Hello. My name is Cheryl Parrish, and my two daughters (Sophia and Jesse) and I traveled the world for about 14 ½ months, finishing in late August 2013. The highlight of the trip was the incredible, life changing 6 weeks we spent in Borneo and Sumatra, Indonesia. Thanks to the very impressive Gary Shapiro, my two daughters and I were able to meet both types of the beautiful and wonderful orangutan still left in the wild (the Borneo and the Sumatran Orangutan). Our hearts will be forever touched.
We started our orangutan awareness tour as eco-tourists with Orangutan Odysseys, with Gary Shapiro serving as a host. We traveled up the Sekonyer River in wide, comfortable boats called klotoks on the island of Borneo. Our destination was the Tanjung Puting National Park, where rehabilitated orangutans were waiting for us on the dock leading to Camp Leakey. I could talk forever about the things we learned and experienced while in Borneo but I can say the absolute best part was having Gary there to share his firsthand knowledge with the group.
After the week in the Tanjung Puting National Park area of Borneo we flew with Gary to Ketapang, Borneo to witness an awards ceremony. The Orang Utan Republik Foundation was awarding scholarships to hardworking recipients dedicated to protecting the orangutan & to conservation. I was happy to witness such a valuable project. After that we flew to Northern Sumatra to spend a month observing work the foundation was doing, while helping in any way we could. We stayed with an amazingly sweet Muslim family on the edge of the jungle near Bukit Lawang. Living the way the locals lived in Northern Sumatra was a priceless education in itself for my daughters and me. We also visited numerous schools to help to educate children, planted trees, and saw firsthand how the organization helps support the local communities. We saw half a dozen different and unique ideas the people are coming up with to support their families without resorting to selling off their land to palm oil plantations. One weekend we took a trip to the jungle area of Tangkahan. It took 3 hours of driving each way through non-stop palm oil plantations to get there. The trip was well worth the bumpy drive, but seeing the mile upon mile upon mile of palm oil plantation where jungle once stood was very sad. We really wish that jungle could have been protected before the damaged was done. Hopefully all future destruction will immediately be prevented! All in all we are so grateful we were able to spend time with both Gary and the giving individuals he has working with his foundation in Sumatra. The Orang Utan Republik Foundation and their projects really do make a difference.
I know it may be hard to feel a personal attachment to an orangutan if you haven’t visited their land. If you haven’t looked into the eyes of an orangutan, which seem full of thought and emotion, you may not FEEL the need to help. However, if you have you would be moved to help these beings that aren’t in any position to help themselves. They can’t make phone calls and ask for their lands to be protected. They can’t write letters. We need to do that for them. I urge you to put “visit these amazing creatures” on your urgent bucket list before their numbers diminish even further. I also urge you to donate in any way you can to protect the orangutan and the land they call home.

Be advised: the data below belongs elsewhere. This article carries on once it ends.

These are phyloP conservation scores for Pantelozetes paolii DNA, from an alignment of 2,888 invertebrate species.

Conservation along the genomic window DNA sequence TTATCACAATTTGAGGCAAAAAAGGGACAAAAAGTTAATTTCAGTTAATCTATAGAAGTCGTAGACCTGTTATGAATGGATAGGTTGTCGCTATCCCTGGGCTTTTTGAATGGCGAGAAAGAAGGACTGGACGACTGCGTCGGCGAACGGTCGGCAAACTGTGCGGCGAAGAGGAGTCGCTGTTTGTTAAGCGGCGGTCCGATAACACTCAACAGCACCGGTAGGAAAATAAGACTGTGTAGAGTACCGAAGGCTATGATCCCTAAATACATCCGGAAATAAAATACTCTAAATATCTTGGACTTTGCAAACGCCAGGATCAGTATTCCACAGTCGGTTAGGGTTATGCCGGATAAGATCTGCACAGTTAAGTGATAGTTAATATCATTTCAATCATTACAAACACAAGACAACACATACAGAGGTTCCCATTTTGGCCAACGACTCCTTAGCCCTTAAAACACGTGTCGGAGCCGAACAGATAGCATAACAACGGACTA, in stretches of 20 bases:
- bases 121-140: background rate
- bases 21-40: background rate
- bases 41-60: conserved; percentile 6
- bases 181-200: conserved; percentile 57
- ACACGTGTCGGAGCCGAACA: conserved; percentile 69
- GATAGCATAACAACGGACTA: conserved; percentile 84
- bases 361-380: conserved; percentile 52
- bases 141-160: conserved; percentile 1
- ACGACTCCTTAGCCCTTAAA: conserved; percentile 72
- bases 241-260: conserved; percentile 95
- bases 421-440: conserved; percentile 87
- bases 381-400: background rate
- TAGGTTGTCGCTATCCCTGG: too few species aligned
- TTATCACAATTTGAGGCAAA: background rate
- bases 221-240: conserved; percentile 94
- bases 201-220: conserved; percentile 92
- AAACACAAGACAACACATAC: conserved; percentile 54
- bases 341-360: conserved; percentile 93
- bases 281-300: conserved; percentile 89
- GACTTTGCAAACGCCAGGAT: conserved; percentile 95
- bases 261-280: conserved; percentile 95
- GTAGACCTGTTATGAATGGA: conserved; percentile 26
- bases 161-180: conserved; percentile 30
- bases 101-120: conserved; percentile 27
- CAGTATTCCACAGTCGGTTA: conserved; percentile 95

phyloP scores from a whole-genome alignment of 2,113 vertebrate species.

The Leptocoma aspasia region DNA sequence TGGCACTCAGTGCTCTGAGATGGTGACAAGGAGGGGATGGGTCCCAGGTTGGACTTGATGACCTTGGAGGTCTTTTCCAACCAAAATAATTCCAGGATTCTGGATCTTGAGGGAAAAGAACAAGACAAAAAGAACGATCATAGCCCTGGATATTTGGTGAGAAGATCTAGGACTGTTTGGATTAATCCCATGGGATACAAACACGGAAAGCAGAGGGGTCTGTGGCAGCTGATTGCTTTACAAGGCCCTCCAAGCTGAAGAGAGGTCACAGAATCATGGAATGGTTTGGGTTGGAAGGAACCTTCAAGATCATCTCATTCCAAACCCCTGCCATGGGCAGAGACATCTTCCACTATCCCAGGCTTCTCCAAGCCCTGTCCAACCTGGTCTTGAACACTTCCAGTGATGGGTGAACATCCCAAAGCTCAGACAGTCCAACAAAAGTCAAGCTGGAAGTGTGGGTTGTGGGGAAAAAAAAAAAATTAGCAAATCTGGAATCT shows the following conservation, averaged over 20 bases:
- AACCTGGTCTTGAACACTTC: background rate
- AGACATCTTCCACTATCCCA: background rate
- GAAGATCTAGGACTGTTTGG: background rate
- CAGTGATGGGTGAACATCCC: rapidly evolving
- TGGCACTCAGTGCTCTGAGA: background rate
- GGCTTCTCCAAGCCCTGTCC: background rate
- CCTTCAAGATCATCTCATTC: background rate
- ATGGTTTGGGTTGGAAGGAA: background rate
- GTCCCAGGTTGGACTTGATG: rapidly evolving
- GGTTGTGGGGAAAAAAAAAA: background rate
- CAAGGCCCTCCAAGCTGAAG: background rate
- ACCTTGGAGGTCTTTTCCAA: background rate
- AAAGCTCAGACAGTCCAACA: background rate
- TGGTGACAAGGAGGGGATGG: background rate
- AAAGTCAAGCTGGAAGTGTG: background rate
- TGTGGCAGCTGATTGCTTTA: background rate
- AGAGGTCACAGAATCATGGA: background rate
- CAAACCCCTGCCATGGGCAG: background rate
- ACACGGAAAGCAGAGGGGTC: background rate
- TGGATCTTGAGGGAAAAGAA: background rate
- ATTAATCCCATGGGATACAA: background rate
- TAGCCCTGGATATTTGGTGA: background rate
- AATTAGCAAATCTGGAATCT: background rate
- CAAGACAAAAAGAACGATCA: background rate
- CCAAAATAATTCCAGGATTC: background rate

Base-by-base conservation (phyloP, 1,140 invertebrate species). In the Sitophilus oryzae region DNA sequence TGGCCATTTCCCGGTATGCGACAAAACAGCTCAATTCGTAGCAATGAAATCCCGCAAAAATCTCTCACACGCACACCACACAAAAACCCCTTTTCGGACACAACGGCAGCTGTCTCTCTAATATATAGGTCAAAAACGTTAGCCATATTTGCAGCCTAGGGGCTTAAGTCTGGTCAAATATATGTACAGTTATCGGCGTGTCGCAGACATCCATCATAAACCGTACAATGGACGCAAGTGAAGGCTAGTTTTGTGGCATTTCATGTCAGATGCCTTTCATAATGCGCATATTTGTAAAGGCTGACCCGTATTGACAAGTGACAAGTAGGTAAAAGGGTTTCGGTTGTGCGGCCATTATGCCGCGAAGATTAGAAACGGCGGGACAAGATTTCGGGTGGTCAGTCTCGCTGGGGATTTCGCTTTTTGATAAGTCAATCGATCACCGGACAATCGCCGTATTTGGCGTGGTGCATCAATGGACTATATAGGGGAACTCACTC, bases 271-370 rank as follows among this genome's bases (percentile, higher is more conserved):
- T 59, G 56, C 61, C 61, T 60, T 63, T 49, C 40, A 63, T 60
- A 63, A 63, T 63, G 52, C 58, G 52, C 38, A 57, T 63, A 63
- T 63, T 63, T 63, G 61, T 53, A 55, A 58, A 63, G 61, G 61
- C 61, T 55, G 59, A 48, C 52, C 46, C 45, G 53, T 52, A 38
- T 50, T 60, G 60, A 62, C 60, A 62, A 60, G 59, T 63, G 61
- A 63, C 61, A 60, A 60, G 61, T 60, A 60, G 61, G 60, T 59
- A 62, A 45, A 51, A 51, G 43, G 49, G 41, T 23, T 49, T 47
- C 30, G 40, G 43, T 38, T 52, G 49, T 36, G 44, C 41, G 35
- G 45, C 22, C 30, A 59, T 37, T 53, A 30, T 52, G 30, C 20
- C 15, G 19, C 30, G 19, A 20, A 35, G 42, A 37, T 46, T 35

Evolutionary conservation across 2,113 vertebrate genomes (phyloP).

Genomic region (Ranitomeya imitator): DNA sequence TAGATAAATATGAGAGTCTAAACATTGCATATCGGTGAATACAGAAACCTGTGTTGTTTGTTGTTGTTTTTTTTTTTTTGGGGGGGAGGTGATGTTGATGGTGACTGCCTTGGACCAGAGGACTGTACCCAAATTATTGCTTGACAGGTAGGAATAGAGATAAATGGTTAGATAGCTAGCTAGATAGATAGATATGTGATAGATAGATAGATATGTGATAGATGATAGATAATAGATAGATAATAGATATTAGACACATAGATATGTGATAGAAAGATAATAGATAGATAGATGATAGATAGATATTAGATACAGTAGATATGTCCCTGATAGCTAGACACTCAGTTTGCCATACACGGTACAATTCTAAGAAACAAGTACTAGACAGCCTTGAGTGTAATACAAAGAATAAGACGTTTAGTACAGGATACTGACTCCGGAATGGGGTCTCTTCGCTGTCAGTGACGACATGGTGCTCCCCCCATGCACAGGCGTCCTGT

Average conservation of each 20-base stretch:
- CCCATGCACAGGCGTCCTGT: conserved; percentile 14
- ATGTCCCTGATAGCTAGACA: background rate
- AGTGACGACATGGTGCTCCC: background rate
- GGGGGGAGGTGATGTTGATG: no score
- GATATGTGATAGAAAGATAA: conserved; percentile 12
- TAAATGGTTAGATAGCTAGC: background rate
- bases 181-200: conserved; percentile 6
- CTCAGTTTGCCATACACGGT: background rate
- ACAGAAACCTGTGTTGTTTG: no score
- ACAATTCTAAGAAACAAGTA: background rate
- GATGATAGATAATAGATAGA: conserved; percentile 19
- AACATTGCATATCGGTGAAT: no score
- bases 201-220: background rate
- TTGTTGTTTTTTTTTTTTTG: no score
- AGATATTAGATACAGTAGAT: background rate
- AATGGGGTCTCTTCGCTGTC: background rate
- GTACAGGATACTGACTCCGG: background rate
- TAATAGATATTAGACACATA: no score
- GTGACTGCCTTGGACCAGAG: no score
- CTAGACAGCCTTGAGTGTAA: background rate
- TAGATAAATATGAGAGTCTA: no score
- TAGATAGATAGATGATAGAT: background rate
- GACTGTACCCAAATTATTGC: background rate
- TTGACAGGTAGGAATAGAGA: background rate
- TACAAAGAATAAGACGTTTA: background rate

Sophia's story: Every day I got to wake up to the sweet sounds of the rainforest. Sure, the mosquitos were killer, but who wouldn't want to be surrounded by leafy green plants and exotic animals?
Going to Sumatra with Gary's foundation was amazing.
You know, I used to think that orangutans were doing just fine. We didn't really learn anything about them in school; just that they were red-brownand like a monkey. I didn't know there were only two species left- The Sumatran and Bornean orangutans- and that they were suffering. In school we had learned about the diminishing rainforests, but I didn't really pay much attention to it until in Sumatra I saw palm oil plantations that went on for miles and miles. With Gary's organization we got to understand everything they're doing to help! We went and saw some people's small businesses, like selling palm sugar or woven baskets. The palm sugar was really yummy, by the way! When people in Sumatra have their own business, they don't have to rely on palm oil to feed themselves and their families. If people don't keep cutting down the rainforest for palm oil and other things, the orangutans will not lose any more of their habitat. We also went to some schools and talked with the kids. Teaching them about orangutans plants a seed in their minds; when they're older, hopefully they won't want to take a job that will result in deforestation.
It was so amazingly awesome to see the orangutans in the wild. Whether they were eating fruit, swinging around on trees or just chilling out, being near them was pretty dang great. We even got to see Gary interact with Siswi, an orangutan he named! Siswi was so cute!
So anyways, I hope this might have inspired you to donate to the orangutans! Orangutans really are beautiful in every way, and it is so worth it to donate!